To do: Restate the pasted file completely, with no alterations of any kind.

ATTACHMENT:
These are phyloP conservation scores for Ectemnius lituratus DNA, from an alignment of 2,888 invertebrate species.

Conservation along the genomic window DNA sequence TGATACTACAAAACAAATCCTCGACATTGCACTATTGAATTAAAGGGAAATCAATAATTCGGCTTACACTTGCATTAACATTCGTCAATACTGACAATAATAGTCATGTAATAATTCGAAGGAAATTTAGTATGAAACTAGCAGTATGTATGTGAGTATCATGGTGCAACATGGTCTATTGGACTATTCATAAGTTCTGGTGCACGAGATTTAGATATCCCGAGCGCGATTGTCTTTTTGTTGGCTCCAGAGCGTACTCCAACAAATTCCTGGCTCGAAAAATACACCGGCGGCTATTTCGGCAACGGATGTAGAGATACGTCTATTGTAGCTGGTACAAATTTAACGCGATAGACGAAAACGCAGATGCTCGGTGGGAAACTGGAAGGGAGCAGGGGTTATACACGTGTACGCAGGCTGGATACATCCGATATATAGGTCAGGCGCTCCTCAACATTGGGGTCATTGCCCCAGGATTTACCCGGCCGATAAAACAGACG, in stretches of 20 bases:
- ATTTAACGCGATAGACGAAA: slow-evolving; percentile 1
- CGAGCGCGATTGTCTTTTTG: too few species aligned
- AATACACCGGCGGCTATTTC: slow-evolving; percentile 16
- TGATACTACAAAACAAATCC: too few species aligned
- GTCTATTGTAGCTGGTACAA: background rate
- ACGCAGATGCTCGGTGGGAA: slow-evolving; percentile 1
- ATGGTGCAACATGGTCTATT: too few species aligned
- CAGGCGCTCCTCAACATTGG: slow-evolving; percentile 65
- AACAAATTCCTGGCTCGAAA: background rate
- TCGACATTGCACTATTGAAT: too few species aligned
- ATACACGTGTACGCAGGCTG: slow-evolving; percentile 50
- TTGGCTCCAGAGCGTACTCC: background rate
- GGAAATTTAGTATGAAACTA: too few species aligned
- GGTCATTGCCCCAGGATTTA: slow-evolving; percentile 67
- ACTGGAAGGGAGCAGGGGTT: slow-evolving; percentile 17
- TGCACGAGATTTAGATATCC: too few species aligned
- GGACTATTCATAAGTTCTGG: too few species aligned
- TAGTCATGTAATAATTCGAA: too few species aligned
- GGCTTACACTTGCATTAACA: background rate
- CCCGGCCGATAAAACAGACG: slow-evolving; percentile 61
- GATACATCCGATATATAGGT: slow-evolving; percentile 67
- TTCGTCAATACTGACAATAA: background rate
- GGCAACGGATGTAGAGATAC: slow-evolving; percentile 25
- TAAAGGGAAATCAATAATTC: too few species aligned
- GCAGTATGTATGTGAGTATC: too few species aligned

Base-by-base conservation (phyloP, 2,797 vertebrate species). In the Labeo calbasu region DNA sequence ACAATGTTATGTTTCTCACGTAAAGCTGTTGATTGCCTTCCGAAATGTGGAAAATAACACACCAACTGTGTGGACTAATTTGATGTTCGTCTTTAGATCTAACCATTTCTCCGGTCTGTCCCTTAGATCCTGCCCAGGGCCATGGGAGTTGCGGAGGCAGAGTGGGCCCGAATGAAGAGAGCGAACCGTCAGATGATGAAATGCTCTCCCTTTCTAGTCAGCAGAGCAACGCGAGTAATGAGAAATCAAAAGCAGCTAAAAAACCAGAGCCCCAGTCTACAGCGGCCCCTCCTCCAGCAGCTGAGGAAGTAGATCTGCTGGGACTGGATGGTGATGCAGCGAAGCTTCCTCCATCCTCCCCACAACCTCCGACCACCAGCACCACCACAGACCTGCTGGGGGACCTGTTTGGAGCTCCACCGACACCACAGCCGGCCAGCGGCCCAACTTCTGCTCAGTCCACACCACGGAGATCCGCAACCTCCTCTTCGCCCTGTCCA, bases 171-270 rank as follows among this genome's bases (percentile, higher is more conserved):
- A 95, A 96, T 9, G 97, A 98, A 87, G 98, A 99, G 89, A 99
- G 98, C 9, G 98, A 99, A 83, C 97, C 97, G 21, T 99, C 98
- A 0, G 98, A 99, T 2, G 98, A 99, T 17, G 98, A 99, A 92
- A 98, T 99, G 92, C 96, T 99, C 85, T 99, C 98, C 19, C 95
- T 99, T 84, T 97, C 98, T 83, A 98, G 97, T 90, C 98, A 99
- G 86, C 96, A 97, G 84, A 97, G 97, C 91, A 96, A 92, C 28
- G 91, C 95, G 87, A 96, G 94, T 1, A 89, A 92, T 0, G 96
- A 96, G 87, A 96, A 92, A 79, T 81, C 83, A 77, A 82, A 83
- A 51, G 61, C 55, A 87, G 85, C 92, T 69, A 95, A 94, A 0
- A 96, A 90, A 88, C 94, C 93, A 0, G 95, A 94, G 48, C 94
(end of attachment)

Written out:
These are phyloP conservation scores for Ectemnius lituratus DNA, from an alignment of 2,888 invertebrate species.

Conservation along the genomic window DNA sequence TGATACTACAAAACAAATCCTCGACATTGCACTATTGAATTAAAGGGAAATCAATAATTCGGCTTACACTTGCATTAACATTCGTCAATACTGACAATAATAGTCATGTAATAATTCGAAGGAAATTTAGTATGAAACTAGCAGTATGTATGTGAGTATCATGGTGCAACATGGTCTATTGGACTATTCATAAGTTCTGGTGCACGAGATTTAGATATCCCGAGCGCGATTGTCTTTTTGTTGGCTCCAGAGCGTACTCCAACAAATTCCTGGCTCGAAAAATACACCGGCGGCTATTTCGGCAACGGATGTAGAGATACGTCTATTGTAGCTGGTACAAATTTAACGCGATAGACGAAAACGCAGATGCTCGGTGGGAAACTGGAAGGGAGCAGGGGTTATACACGTGTACGCAGGCTGGATACATCCGATATATAGGTCAGGCGCTCCTCAACATTGGGGTCATTGCCCCAGGATTTACCCGGCCGATAAAACAGACG, in stretches of 20 bases:
- ATTTAACGCGATAGACGAAA: slow-evolving; percentile 1
- CGAGCGCGATTGTCTTTTTG: too few species aligned
- AATACACCGGCGGCTATTTC: slow-evolving; percentile 16
- TGATACTACAAAACAAATCC: too few species aligned
- GTCTATTGTAGCTGGTACAA: background rate
- ACGCAGATGCTCGGTGGGAA: slow-evolving; percentile 1
- ATGGTGCAACATGGTCTATT: too few species aligned
- CAGGCGCTCCTCAACATTGG: slow-evolving; percentile 65
- AACAAATTCCTGGCTCGAAA: background rate
- TCGACATTGCACTATTGAAT: too few species aligned
- ATACACGTGTACGCAGGCTG: slow-evolving; percentile 50
- TTGGCTCCAGAGCGTACTCC: background rate
- GGAAATTTAGTATGAAACTA: too few species aligned
- GGTCATTGCCCCAGGATTTA: slow-evolving; percentile 67
- ACTGGAAGGGAGCAGGGGTT: slow-evolving; percentile 17
- TGCACGAGATTTAGATATCC: too few species aligned
- GGACTATTCATAAGTTCTGG: too few species aligned
- TAGTCATGTAATAATTCGAA: too few species aligned
- GGCTTACACTTGCATTAACA: background rate
- CCCGGCCGATAAAACAGACG: slow-evolving; percentile 61
- GATACATCCGATATATAGGT: slow-evolving; percentile 67
- TTCGTCAATACTGACAATAA: background rate
- GGCAACGGATGTAGAGATAC: slow-evolving; percentile 25
- TAAAGGGAAATCAATAATTC: too few species aligned
- GCAGTATGTATGTGAGTATC: too few species aligned

Base-by-base conservation (phyloP, 2,797 vertebrate species). In the Labeo calbasu region DNA sequence ACAATGTTATGTTTCTCACGTAAAGCTGTTGATTGCCTTCCGAAATGTGGAAAATAACACACCAACTGTGTGGACTAATTTGATGTTCGTCTTTAGATCTAACCATTTCTCCGGTCTGTCCCTTAGATCCTGCCCAGGGCCATGGGAGTTGCGGAGGCAGAGTGGGCCCGAATGAAGAGAGCGAACCGTCAGATGATGAAATGCTCTCCCTTTCTAGTCAGCAGAGCAACGCGAGTAATGAGAAATCAAAAGCAGCTAAAAAACCAGAGCCCCAGTCTACAGCGGCCCCTCCTCCAGCAGCTGAGGAAGTAGATCTGCTGGGACTGGATGGTGATGCAGCGAAGCTTCCTCCATCCTCCCCACAACCTCCGACCACCAGCACCACCACAGACCTGCTGGGGGACCTGTTTGGAGCTCCACCGACACCACAGCCGGCCAGCGGCCCAACTTCTGCTCAGTCCACACCACGGAGATCCGCAACCTCCTCTTCGCCCTGTCCA, bases 171-270 rank as follows among this genome's bases (percentile, higher is more conserved):
- A 95, A 96, T 9, G 97, A 98, A 87, G 98, A 99, G 89, A 99
- G 98, C 9, G 98, A 99, A 83, C 97, C 97, G 21, T 99, C 98
- A 0, G 98, A 99, T 2, G 98, A 99, T 17, G 98, A 99, A 92
- A 98, T 99, G 92, C 96, T 99, C 85, T 99, C 98, C 19, C 95
- T 99, T 84, T 97, C 98, T 83, A 98, G 97, T 90, C 98, A 99
- G 86, C 96, A 97, G 84, A 97, G 97, C 91, A 96, A 92, C 28
- G 91, C 95, G 87, A 96, G 94, T 1, A 89, A 92, T 0, G 96
- A 96, G 87, A 96, A 92, A 79, T 81, C 83, A 77, A 82, A 83
- A 51, G 61, C 55, A 87, G 85, C 92, T 69, A 95, A 94, A 0
- A 96, A 90, A 88, C 94, C 93, A 0, G 95, A 94, G 48, C 94